Runaway Infections

General Dentistry
Runaway Infections

In the operating room at Loyola University Medical Center, oral surgeon Mark Steinberg and two residents made two small incisions inside Michener's cheek and three on his neck; then they installed flat rubber tubes in each to drain pus. They made a slice the width of a nickel through Michener's neck into his windpipe, and inserted a six-inch-long curved plastic tracheostomy tube that allowed him to breathe.

Michener remained in intensive care for two more days and in the hospital for the rest of the week. His massive infection began receding. "It was lonely," Michener remembers. "You couldn't talk. You couldn't move. You couldn't sleep." Nurses suctioned mucus from his windpipe for four days so he could breathe. "You didn't want to fall asleep and gag to death, so you had little catnaps and that was it."

Infections like Michener's are rare, but not exceedingly so. Between 1996 and 2001, physicians at San Francisco General Hospital, a large public hospital, treated 157 patients with runaway tooth infections that had eaten into their jaws, faces and necks. All the patients recovered. Still, "patients who get a big dental abscess -- well, they can die from it," cautions M. Anthony Pogrel, DDS, MD, co-author of the study and chairman of the oral and maxillofacial surgery department at the University of California, San Francisco.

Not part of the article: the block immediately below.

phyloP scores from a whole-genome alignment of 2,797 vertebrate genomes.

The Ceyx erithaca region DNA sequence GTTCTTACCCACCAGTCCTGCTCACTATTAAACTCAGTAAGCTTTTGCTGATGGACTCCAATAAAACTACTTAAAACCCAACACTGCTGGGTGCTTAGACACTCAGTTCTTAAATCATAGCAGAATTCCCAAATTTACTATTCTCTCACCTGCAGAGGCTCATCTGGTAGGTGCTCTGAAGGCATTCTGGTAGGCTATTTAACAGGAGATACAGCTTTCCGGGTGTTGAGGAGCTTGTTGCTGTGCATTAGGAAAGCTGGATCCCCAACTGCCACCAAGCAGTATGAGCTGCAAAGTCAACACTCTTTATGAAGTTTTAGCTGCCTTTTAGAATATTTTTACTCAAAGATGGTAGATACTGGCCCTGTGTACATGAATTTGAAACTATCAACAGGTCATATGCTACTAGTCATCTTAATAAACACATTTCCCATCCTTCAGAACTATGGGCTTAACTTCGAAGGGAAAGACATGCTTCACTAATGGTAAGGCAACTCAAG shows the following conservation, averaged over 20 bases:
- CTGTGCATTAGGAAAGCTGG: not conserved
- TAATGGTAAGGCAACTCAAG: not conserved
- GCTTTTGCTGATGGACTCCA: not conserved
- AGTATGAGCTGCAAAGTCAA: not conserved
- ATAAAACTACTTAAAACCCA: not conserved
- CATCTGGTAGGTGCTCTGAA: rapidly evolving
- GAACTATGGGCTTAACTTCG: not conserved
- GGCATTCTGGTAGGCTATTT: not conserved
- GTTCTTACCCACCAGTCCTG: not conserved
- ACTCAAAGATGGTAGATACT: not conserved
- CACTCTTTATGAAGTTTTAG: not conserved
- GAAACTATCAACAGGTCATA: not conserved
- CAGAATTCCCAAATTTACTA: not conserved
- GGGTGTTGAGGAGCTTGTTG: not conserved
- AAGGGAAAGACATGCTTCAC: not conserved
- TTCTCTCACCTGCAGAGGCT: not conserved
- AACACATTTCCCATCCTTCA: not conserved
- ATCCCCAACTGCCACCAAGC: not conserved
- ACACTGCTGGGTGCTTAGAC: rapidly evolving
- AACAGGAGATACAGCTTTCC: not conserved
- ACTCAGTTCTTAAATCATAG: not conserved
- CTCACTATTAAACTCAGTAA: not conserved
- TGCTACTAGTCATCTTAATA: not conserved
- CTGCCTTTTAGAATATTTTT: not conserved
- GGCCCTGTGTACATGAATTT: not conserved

A Silent Threat

Gum infections, too, harm more than just mouths. While mild gum infections called gingivitis may lead to red and swollen gums, they're not especially dangerous by themselves. But they can worsen into periodontitis, painless but chronic gum infections that, if left untreated, degrade bony sockets and ligaments that hold teeth in place. The immune system fights gum infections to keep oral bacteria from spreading to other parts of the body. It usually succeeds, but not always. Gum disease bacteria can enter the bloodstream and move to the heart, creating life-threatening infections in previously damaged heart valves. What's more, scientists believe the resulting inflammation releases infection-fighting compounds that can inadvertently damage other tissues. The arteries may be the most common target. People with periodontitis were twice as likely to die from a heart attack and three times as likely to die from a stroke, according to a study that examined 18 years of medical histories for 1,147 people. Steven Offenbacher, director of the Center for Oral and Systemic Diseases at the University of North Carolina School of Dentistry, who co-authored the study, is helping conduct another to see if treating periodontitis in heart patients will cut the risk of heart attacks.

Pregnant women with serious periodontal disease have about four times the risk of delivering preterm babies, and they face an increased risk of preeclampsia, in which blood pressure climbs sky-high after the 20th week, threatening the lives of both mother and fetus. In an early clinical trial, researchers found that treating seriously infected gums reduces pre-term births fivefold, but the work needs to be confirmed in larger trials. 

By Dan Ferber
From Reader's Digest
December 2005

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